Three-and-a-half years after returning to acting, I remain fascinated by the process of learning lines.
Back in 2014, after I finished performing in Third—the play that marked my return to the stage—I began researching the subject of line-learning. The two pieces of writing that resulted from that research (an annotated bibliography and an essay) are ones that I wrote primarily as models for my students. But the research, itself, is work that I would’ve done anyway. Chalk it up to my enduring interest in the subject.
I’m not sure what I expected to find, other than some examinations of best practices. Reading the lectures of Stella Adler, Uta Hagen, Sanford Meisner, and Lee Strasberg momentarily gave me a seat in the classrooms of those great acting teachers, but it didn’t offer much about the practice of line-learning, itself. Similarly, reading a research article on acting and cognitive functioning led me into the lecture halls of its coauthors—one a professor of psychology, the other a professor of theatre—demonstrating that acting may enhance memory, but not revealing how anyone actually learns lines.
So how do we do it?
I was too nervous—and too busy trying to remember my lines—to ask myself that question when I was in rehearsal and performance back in 2014. Only afterward could I begin the research that led to the essay that opened with these words:
How do actors learn their lines? It’s not the same act of memorizing that we perform as students when we commit to memory the steps of photosynthesis for a biology midterm. Actors learn lines to repeat them over and over in performance after performance, and yet must do so as if they have never spoken them before, to create ‘the illusion of the first time’ (Stanislavsky qtd. in Strasberg 35). Earlier this semester, I managed to learn lines for a play and repeat them in six performances, but I still don’t know how I did it. In fact, it was only after the play closed that I could bring myself to count the words. I was curious to know how many I’d memorized, but if I had counted them before I’d learned them, the process of memorizing would have been too daunting. And counting them during the run of the play could have undermined my performance; dwelling on how many words I was keeping in my head might have made me more prone to forget.
So how did I learn those 1,567 words and remember them?
Fast forward to late April 2017, when I found myself cast in a role that required me to learn more than twice that number of words—yes, more than twice. After I picked up my script from the theatre, I began my ritual of cutting and pasting, literally cutting and pasting photocopies of my lines onto three-by-five note cards.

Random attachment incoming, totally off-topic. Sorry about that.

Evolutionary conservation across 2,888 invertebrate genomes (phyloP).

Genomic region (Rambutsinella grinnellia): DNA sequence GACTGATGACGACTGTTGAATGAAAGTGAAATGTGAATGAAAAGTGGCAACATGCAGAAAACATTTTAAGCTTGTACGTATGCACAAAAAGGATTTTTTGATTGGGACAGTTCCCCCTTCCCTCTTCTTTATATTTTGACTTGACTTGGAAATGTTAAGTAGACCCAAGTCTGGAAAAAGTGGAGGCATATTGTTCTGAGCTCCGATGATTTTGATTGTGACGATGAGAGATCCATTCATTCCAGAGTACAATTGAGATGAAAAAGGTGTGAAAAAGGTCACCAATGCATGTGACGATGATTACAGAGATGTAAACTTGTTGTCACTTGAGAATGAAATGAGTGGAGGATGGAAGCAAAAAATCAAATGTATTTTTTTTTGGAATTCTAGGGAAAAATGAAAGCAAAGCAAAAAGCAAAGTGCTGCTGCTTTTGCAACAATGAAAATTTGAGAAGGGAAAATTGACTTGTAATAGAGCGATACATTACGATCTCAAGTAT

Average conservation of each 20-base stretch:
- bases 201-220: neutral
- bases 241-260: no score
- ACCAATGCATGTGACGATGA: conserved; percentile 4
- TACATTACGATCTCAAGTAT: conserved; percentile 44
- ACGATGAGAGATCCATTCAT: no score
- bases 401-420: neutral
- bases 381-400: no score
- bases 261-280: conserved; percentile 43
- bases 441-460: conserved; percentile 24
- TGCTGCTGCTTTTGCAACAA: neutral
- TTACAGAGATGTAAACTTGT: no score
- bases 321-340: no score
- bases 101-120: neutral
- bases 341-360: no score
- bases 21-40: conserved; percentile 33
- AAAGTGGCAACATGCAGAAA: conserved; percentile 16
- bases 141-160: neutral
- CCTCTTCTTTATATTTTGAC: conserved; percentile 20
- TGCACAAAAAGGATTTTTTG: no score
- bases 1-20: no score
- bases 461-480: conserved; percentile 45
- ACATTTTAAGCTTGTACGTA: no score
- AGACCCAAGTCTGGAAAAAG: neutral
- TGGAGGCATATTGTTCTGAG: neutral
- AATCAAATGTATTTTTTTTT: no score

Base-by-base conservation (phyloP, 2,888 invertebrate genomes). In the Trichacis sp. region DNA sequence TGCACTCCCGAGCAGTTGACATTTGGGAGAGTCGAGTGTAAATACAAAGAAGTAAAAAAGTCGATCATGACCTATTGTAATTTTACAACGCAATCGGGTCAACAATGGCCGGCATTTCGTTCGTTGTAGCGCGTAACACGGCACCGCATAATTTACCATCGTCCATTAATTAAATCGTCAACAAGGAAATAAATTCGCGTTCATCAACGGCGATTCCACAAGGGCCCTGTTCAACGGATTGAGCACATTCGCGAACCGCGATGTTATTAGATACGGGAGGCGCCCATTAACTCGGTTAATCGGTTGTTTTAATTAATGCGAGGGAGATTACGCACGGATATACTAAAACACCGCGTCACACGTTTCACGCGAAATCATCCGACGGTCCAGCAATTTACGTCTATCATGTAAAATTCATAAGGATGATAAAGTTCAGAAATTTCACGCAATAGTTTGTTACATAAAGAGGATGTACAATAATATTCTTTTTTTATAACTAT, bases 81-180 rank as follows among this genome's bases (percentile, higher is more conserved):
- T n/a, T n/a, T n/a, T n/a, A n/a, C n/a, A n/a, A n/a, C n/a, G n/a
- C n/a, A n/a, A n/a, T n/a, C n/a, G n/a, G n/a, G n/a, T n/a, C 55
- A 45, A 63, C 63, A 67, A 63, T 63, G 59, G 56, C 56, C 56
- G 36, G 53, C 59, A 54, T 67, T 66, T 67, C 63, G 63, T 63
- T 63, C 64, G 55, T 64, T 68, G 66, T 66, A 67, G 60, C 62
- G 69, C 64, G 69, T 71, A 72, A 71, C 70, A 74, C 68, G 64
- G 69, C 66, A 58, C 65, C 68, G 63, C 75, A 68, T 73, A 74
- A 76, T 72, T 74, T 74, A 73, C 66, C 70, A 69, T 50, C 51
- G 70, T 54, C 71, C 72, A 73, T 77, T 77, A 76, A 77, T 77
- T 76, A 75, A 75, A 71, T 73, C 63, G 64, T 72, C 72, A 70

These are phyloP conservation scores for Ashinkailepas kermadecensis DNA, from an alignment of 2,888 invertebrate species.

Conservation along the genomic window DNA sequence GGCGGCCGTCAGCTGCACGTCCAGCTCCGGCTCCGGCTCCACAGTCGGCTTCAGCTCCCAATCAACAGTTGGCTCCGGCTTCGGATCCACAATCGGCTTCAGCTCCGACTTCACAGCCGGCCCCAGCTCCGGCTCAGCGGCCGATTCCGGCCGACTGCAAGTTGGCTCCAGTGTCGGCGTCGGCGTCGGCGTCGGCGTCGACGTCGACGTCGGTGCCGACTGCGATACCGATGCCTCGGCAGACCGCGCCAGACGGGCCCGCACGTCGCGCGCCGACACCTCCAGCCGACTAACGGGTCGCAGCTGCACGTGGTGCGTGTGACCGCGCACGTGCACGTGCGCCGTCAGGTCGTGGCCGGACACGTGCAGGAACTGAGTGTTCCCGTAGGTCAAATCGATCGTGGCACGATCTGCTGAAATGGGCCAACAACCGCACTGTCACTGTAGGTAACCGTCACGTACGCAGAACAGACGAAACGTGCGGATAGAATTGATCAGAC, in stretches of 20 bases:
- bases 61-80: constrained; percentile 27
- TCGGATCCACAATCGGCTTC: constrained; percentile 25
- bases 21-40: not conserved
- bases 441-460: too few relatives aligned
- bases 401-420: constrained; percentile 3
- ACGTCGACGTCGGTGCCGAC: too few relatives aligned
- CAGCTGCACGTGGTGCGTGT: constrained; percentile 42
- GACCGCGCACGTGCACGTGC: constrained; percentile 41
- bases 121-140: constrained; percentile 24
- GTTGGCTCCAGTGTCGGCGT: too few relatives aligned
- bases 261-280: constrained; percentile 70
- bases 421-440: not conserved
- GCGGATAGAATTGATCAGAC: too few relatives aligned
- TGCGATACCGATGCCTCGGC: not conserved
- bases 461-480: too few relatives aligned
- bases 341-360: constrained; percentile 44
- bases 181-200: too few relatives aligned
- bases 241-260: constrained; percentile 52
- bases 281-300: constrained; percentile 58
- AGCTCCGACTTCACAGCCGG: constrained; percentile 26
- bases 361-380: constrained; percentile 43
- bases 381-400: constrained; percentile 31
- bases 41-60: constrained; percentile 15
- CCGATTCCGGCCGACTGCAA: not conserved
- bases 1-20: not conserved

When I began cutting and pasting lines for my twentieth card, panic set in. The most lines I’d ever learned had fit onto twenty-two note cards. I was on card twenty, and I wasn’t even halfway through. How many cards would I have, and how would I ever learn all of these lines?
When I cut and pasted the last lines, I was on card fifty-two. If only I had a year, I thought. One card per week seemed manageable.
Somehow I did manage to learn all of those lines in matter of weeks—not months, or anything close to a year—though I’d feared that all those words (which I still haven’t counted) would far exceed what my brain could store and retrieve.
An earlier draft of these reflections included a list of guidelines I’ve developed. As I revised, I omitted them to avoid prescribing my own idiosyncratic process. Suffice to say, the ritual of cutting and pasting lines, as time consuming as it is, is worth the effort for me. As I cut and paste the words onto note cards, I sense that I am beginning to internalize not only the character’s speech patterns but also the structure of the play.
Though my research and ruminations haven’t taught me how I learn lines, I have developed a keener sense of what draws me back to the process again and again. As with writing, it’s the words. And as I wrestle now with these words on the page, I find myself hoping to be fretting over another stack of note cards soon.
Strasberg, Lee. A Dream of Passion: The Development of the Method. Ed. Evangeline Morphos. Little, Brown, 1987.